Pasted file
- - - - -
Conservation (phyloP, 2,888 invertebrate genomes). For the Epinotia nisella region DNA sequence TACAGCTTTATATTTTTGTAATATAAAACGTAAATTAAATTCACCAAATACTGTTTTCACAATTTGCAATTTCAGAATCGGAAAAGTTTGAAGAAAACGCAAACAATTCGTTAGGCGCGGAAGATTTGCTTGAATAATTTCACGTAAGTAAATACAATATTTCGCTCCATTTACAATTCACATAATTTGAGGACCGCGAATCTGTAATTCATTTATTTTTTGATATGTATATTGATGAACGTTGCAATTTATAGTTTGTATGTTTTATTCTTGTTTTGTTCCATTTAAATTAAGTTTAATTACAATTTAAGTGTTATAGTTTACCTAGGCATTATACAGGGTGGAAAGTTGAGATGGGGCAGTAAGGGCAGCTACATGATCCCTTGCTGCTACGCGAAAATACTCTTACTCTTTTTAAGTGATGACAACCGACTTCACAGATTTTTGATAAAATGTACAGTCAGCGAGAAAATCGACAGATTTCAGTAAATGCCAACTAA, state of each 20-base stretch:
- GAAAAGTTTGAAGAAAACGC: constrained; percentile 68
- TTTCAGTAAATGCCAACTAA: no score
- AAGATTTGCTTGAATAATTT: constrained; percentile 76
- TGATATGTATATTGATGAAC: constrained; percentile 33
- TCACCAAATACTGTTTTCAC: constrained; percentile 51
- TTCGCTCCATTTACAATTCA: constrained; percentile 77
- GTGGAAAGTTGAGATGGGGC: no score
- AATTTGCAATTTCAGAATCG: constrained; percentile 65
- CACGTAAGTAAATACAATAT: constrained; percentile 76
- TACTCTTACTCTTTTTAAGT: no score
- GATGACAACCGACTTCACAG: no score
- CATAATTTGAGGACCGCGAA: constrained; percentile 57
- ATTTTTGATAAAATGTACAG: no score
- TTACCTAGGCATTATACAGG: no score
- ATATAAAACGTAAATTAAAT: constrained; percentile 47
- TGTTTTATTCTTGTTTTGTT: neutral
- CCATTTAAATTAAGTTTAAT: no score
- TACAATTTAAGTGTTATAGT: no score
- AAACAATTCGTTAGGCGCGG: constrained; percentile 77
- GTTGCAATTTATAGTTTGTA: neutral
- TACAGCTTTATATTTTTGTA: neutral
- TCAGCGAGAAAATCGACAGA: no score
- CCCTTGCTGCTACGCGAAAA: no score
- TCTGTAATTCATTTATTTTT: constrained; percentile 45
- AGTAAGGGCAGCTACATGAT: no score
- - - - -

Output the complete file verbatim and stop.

Conservation (phyloP, 2,888 invertebrate genomes). For the Epinotia nisella region DNA sequence TACAGCTTTATATTTTTGTAATATAAAACGTAAATTAAATTCACCAAATACTGTTTTCACAATTTGCAATTTCAGAATCGGAAAAGTTTGAAGAAAACGCAAACAATTCGTTAGGCGCGGAAGATTTGCTTGAATAATTTCACGTAAGTAAATACAATATTTCGCTCCATTTACAATTCACATAATTTGAGGACCGCGAATCTGTAATTCATTTATTTTTTGATATGTATATTGATGAACGTTGCAATTTATAGTTTGTATGTTTTATTCTTGTTTTGTTCCATTTAAATTAAGTTTAATTACAATTTAAGTGTTATAGTTTACCTAGGCATTATACAGGGTGGAAAGTTGAGATGGGGCAGTAAGGGCAGCTACATGATCCCTTGCTGCTACGCGAAAATACTCTTACTCTTTTTAAGTGATGACAACCGACTTCACAGATTTTTGATAAAATGTACAGTCAGCGAGAAAATCGACAGATTTCAGTAAATGCCAACTAA, state of each 20-base stretch:
- GAAAAGTTTGAAGAAAACGC: constrained; percentile 68
- TTTCAGTAAATGCCAACTAA: no score
- AAGATTTGCTTGAATAATTT: constrained; percentile 76
- TGATATGTATATTGATGAAC: constrained; percentile 33
- TCACCAAATACTGTTTTCAC: constrained; percentile 51
- TTCGCTCCATTTACAATTCA: constrained; percentile 77
- GTGGAAAGTTGAGATGGGGC: no score
- AATTTGCAATTTCAGAATCG: constrained; percentile 65
- CACGTAAGTAAATACAATAT: constrained; percentile 76
- TACTCTTACTCTTTTTAAGT: no score
- GATGACAACCGACTTCACAG: no score
- CATAATTTGAGGACCGCGAA: constrained; percentile 57
- ATTTTTGATAAAATGTACAG: no score
- TTACCTAGGCATTATACAGG: no score
- ATATAAAACGTAAATTAAAT: constrained; percentile 47
- TGTTTTATTCTTGTTTTGTT: neutral
- CCATTTAAATTAAGTTTAAT: no score
- TACAATTTAAGTGTTATAGT: no score
- AAACAATTCGTTAGGCGCGG: constrained; percentile 77
- GTTGCAATTTATAGTTTGTA: neutral
- TACAGCTTTATATTTTTGTA: neutral
- TCAGCGAGAAAATCGACAGA: no score
- CCCTTGCTGCTACGCGAAAA: no score
- TCTGTAATTCATTTATTTTT: constrained; percentile 45
- AGTAAGGGCAGCTACATGAT: no score